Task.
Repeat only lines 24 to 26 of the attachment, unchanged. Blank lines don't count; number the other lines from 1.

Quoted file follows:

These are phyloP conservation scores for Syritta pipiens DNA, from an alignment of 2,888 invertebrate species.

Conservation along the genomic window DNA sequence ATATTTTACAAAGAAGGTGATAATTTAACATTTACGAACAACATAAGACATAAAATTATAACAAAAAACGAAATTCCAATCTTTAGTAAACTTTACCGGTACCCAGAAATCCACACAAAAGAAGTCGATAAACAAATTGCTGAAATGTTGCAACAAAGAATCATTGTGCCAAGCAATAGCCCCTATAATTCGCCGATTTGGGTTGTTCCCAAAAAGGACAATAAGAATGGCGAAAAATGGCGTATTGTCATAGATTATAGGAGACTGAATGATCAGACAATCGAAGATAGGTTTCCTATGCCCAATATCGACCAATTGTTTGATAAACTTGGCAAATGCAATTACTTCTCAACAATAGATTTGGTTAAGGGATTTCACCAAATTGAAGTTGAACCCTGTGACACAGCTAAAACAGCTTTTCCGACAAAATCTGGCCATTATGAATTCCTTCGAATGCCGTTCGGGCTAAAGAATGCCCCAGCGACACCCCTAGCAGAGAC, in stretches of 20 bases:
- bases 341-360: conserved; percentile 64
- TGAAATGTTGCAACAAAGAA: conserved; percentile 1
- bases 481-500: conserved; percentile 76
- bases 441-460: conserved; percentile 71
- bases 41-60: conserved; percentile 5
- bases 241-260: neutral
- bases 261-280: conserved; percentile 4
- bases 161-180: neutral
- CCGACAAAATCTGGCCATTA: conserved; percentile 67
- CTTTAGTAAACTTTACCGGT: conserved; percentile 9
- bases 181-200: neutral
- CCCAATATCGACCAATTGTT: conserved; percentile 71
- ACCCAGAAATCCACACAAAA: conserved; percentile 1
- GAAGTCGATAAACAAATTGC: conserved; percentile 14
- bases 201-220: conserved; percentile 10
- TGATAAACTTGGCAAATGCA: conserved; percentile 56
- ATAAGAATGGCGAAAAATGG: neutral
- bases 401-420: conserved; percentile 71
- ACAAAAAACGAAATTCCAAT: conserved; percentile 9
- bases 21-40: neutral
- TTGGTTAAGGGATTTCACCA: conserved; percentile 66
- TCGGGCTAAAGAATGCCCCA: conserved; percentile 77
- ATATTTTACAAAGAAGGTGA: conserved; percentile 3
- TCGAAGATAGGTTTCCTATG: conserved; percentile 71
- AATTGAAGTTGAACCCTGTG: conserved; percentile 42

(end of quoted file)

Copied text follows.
- TCGGGCTAAAGAATGCCCCA: conserved; percentile 77
- ATATTTTACAAAGAAGGTGA: conserved; percentile 3
- TCGAAGATAGGTTTCCTATG: conserved; percentile 71